‘WONDROUS WORDS WEDNESDAY‘
is a weekly meme where we share new (to us) words that we have encountered in our reading.
It is hosted by Kathy, over at BermudaOnion’s Weblog.
You can either stop by and leave a link to your own ‘mystery’ words of the week, or just browse the eclectic mix of words that others have discovered, there is always a great selection.
Don’t forget that Kathy and the rest of us, all love to read your comments as well!!
Because there were just too many great new words to discover all at once, this week I am making a return trip into Zimbabwean contemporary fiction book:-
‘The Hairdresser of Harare’ by Tendai Huchu.
… and even then, my Ngozi would still have something to say about that …
NGOZI … In Shona religion, in addition to the guarding characteristics of the vadzimu, there are also avenging or evil spirits, ngozi, and witches who communicate with them. The ngozi are, briefly, the spirits of deceased individuals who were greatly wronged, neglected by a spouse, murdered, or otherwise neglected, and they attack through sudden death of several members of the same family, or through ill people who fail to respond to treatment. Bucher (1980) and others stress the fear with which the ngozi are surrounded, in opposition to the guarding role of the vadzimu.
The seat designed for three was filled with four people with the hwindi leaning over our laps because there was no space for him
HWINDI … is slang for a Zimbabwean tour or bus conductor, reputedly gifted with the special skills of obscene speech and the ability to hang from the open door of a speeding commuter omnibus with one hand.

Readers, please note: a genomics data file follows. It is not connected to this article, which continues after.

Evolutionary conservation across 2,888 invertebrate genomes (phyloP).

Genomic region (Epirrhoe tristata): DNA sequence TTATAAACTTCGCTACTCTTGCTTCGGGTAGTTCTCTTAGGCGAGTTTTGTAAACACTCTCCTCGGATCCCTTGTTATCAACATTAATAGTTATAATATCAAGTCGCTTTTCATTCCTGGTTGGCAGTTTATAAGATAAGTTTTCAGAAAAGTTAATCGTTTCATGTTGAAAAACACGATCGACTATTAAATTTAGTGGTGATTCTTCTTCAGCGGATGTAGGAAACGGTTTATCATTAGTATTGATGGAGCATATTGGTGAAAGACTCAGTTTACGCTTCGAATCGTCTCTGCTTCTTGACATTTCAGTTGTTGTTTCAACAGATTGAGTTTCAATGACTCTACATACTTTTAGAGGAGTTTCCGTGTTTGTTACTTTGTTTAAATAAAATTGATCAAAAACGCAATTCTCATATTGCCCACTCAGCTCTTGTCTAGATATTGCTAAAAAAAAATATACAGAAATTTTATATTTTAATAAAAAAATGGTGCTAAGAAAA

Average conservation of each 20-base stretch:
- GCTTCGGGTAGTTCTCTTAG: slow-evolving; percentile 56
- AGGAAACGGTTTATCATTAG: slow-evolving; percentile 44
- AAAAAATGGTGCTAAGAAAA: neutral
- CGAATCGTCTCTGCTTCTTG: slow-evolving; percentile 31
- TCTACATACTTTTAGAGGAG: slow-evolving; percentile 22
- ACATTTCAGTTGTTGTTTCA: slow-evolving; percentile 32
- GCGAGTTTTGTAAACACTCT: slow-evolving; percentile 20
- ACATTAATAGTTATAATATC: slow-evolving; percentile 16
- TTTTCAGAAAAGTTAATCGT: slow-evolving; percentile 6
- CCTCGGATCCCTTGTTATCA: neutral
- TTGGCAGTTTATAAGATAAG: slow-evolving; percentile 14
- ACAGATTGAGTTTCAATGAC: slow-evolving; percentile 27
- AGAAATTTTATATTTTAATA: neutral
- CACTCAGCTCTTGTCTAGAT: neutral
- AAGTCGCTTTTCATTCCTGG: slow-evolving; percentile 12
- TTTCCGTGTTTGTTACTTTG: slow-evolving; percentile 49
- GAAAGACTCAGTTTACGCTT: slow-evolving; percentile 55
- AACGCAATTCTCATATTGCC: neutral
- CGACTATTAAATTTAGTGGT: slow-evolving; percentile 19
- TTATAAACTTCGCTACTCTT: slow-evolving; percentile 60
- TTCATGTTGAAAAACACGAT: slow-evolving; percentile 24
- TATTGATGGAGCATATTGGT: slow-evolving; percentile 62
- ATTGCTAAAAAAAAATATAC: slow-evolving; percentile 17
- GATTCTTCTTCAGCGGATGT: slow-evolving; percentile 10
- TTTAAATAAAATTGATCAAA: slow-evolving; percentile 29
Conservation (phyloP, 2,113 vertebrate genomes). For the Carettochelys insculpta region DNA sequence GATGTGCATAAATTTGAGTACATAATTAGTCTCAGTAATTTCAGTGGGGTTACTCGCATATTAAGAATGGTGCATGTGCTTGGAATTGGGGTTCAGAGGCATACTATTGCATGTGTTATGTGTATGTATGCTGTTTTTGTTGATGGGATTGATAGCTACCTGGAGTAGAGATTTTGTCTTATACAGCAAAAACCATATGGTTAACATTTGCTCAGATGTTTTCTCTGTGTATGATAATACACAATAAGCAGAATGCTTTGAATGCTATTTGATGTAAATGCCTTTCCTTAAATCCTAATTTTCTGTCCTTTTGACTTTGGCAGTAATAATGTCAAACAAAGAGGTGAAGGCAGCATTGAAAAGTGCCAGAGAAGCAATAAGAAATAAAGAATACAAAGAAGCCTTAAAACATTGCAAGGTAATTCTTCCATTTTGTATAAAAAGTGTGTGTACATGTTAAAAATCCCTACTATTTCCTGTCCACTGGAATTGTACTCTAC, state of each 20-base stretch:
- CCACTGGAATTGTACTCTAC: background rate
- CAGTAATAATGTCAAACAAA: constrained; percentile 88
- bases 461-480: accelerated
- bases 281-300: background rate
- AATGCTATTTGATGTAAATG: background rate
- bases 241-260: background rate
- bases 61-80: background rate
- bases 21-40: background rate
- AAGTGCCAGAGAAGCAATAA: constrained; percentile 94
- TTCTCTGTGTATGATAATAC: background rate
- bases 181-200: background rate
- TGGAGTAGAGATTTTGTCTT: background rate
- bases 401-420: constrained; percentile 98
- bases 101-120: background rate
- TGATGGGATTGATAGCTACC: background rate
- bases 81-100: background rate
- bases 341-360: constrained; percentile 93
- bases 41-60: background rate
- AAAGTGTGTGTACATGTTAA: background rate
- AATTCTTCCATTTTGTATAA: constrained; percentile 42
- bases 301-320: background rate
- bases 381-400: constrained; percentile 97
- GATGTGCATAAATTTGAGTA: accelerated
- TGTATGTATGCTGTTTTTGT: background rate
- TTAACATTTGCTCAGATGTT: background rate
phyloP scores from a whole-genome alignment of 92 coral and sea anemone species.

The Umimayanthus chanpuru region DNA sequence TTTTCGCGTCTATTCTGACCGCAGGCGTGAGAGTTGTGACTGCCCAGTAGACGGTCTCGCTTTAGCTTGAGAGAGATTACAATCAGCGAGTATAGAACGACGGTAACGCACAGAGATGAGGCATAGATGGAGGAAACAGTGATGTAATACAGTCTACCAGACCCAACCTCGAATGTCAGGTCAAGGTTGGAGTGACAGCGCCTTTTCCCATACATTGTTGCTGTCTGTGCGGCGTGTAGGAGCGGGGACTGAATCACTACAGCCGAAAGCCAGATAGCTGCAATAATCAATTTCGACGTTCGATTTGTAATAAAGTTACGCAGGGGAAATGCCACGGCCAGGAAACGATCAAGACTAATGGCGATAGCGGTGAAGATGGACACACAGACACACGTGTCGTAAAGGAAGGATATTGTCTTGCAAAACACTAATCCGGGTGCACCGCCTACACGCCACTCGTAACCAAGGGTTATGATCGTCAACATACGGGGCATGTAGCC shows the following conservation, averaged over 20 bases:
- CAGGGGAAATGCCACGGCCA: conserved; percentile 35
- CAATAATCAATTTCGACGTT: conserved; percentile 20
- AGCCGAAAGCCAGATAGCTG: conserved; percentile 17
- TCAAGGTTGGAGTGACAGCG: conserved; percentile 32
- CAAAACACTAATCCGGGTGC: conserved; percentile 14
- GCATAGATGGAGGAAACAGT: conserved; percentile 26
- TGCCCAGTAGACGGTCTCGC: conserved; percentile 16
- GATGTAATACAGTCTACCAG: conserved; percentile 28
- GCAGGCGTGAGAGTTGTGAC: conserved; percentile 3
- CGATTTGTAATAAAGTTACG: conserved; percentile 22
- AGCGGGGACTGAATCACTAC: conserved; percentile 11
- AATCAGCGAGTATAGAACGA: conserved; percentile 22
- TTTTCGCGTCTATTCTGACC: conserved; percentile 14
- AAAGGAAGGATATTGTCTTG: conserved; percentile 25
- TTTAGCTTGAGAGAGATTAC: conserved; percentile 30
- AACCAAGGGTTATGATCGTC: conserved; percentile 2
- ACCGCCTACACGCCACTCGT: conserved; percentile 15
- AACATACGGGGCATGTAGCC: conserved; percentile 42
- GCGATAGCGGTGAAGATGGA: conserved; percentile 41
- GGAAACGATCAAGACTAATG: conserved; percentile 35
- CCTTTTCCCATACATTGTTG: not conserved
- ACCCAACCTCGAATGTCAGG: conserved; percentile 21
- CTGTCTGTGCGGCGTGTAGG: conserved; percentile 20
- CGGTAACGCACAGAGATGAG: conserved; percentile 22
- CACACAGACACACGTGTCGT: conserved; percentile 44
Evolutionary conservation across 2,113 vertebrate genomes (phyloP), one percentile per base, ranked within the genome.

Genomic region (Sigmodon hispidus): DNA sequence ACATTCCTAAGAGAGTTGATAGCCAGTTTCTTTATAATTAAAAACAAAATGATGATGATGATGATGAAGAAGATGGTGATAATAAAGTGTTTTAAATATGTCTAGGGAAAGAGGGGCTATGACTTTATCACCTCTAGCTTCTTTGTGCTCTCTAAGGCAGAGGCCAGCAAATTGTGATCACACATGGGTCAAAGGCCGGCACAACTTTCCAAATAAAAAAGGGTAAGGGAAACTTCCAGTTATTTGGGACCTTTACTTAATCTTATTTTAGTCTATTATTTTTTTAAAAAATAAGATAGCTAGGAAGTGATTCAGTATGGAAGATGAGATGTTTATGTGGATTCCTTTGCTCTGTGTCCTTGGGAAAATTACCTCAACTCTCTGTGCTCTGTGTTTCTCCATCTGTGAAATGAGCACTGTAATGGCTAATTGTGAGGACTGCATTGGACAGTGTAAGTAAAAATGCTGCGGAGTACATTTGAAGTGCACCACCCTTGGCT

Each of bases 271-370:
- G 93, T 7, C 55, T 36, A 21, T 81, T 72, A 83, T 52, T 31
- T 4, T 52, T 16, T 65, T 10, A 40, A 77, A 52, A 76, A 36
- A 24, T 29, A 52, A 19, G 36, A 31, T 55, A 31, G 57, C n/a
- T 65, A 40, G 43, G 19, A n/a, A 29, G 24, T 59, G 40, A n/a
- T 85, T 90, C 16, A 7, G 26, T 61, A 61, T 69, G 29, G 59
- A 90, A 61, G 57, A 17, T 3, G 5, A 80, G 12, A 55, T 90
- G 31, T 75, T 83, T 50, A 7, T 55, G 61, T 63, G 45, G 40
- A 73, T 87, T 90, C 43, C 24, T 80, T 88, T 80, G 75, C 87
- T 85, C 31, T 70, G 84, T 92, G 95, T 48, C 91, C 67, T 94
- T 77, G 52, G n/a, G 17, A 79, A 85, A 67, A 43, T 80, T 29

It was a relief to see Trina leave, because two minutes later a pick-up packed with men carrying knobkerries arrived.
KNOBKERRIE … African clubs used mainly in Southern and Eastern Africa. Typically they have a large knob at one end and can be used for throwing at animals in hunting or for clubbing an enemy’s head. This knob is carved out of a treetrunk and the shaft is simply the branch that protruded from the tree at that point. The name derives from the Afrikaans word knop, meaning knot or ball and the word kierie, meaning cane or walking stick. The name has been extended to similar weapons used by the natives of Australia, the Pacific islands and other places.
Knobkierries were an indispensable weapon of war and during the apartheid era in South Africa they were often carried and used by protesters and sometimes by the police opposing them.
Knobkierries are still widely carried, especially in rural areas. The weapon is employed at close quarters, or as a missile, and in time of peace may serve as a walking-stick.
I find that an author using words and phrases which are local to the area in which the story is set, always adds to to flavour and authenticity of the piece and can only serve to enhance the overall reading experience for me. I had great fun doing some of my own research to fully enjoy this excellent book.